Geophysical Technician Careers: Salary Info & Job Description

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Learn about a geophysical technician's job duties, salary and training requirements. Get straight talk about the pros and cons of a geophysical technician career.
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Pros and Cons of a Career as a Geophysical Technician

Geophysical technicians assist geophysicists and other geoscientists with the exploration and extraction of natural resources. If you think the prospect of becoming a geophysical technician is right for you, then consider the following pros and cons about the industry.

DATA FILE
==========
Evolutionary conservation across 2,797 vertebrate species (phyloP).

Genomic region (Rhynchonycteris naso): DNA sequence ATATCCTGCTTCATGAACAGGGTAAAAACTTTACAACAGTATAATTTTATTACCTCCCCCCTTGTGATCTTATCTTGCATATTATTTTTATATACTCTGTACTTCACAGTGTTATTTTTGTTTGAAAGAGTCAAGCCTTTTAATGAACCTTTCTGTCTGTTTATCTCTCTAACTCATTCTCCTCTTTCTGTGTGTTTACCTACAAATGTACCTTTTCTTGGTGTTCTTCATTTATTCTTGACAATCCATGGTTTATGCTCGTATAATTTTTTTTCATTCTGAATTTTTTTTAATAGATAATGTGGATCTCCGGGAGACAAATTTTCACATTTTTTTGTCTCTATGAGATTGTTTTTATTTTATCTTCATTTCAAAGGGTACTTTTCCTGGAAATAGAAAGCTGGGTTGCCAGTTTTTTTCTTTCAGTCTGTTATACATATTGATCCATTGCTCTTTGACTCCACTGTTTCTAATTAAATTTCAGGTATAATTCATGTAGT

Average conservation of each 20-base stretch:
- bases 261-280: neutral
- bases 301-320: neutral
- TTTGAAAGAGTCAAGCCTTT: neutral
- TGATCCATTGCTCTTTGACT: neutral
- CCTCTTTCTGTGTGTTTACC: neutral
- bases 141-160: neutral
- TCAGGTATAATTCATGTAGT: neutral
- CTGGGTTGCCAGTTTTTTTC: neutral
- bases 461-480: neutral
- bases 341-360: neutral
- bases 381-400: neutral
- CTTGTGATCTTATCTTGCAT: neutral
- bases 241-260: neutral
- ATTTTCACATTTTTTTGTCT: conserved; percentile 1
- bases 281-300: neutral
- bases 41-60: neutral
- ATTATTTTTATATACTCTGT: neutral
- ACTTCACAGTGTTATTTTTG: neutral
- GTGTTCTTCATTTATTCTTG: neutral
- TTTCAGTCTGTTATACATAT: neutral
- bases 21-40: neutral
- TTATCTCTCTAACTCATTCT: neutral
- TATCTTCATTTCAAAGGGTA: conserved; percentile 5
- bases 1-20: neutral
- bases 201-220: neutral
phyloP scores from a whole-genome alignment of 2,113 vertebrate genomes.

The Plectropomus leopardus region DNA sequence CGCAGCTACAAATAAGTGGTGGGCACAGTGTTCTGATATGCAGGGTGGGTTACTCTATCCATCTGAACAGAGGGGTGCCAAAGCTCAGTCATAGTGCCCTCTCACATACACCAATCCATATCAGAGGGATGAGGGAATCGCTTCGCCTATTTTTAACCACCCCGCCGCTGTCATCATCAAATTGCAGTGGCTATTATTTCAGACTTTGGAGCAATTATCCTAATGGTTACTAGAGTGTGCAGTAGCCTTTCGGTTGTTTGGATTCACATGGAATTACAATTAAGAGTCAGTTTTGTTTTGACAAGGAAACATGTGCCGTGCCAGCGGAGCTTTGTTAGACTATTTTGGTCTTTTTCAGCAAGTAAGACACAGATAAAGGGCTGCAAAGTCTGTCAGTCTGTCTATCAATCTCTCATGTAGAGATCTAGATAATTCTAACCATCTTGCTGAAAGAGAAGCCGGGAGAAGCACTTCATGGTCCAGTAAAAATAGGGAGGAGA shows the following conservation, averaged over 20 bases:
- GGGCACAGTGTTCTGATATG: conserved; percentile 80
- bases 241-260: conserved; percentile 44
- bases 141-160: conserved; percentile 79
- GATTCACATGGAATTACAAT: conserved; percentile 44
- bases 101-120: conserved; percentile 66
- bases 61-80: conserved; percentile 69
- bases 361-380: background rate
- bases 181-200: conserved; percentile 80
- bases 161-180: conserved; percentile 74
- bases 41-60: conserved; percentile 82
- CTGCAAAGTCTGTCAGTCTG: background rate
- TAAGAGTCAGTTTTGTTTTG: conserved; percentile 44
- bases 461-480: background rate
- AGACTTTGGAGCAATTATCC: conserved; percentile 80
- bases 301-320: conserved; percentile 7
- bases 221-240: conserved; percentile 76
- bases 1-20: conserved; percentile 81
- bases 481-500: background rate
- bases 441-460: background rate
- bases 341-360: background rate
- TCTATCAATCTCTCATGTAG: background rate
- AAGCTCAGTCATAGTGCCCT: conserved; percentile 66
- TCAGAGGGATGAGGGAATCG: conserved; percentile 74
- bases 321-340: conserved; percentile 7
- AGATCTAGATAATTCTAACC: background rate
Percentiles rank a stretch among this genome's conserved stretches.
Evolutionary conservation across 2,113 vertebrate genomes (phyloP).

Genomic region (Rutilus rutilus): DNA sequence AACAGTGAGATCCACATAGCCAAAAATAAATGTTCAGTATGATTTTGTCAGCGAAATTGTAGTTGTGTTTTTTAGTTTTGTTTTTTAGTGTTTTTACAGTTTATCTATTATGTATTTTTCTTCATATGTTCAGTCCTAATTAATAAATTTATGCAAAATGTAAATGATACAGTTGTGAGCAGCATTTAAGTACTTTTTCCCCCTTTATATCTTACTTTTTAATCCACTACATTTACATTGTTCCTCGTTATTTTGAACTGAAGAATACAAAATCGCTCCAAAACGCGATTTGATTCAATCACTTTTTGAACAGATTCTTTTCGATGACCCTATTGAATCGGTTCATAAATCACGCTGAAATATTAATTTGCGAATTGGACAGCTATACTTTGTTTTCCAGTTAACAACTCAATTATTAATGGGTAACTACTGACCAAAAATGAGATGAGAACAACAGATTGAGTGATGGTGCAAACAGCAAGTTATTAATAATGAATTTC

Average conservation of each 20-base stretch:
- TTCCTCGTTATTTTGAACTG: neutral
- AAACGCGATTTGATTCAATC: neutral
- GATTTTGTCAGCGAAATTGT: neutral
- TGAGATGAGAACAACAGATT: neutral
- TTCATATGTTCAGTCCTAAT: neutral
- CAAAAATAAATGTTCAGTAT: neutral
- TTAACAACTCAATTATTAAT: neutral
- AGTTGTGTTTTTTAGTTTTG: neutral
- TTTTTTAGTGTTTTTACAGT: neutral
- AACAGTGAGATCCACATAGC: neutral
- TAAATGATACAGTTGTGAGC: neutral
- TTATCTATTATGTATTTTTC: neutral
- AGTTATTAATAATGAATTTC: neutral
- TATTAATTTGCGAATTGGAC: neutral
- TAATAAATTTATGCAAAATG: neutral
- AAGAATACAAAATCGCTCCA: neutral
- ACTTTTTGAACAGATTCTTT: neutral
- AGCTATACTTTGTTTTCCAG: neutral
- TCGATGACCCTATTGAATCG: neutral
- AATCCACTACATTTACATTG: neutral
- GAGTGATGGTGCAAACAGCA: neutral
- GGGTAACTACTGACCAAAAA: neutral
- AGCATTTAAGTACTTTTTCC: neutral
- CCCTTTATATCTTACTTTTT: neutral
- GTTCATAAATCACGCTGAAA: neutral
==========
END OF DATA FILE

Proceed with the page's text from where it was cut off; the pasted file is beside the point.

Pros of a Geophysical Technician Career
Faster than average job growth (an expected 15% from 2012-2022)*
Above-average salary ($54,810 median salary as of 2014)*
Excellent job prospects in the booming oil and gas extraction industry*
Opportunities in various industries (oil and gas, architecture, engineering, environmental science)*

Cons of a Geophysical Technician Career
Requires specialized technical training in geophysical tools and applications*
Long and irregular hours, particularly when conducting field work*
Can work in remote locations for extended periods of time*
May need to relocate for work (about 50% were employed in Texas in 2012)*

Source: *U.S. Bureau of Labor Statistics

Essential Career Information

Job Description and Duties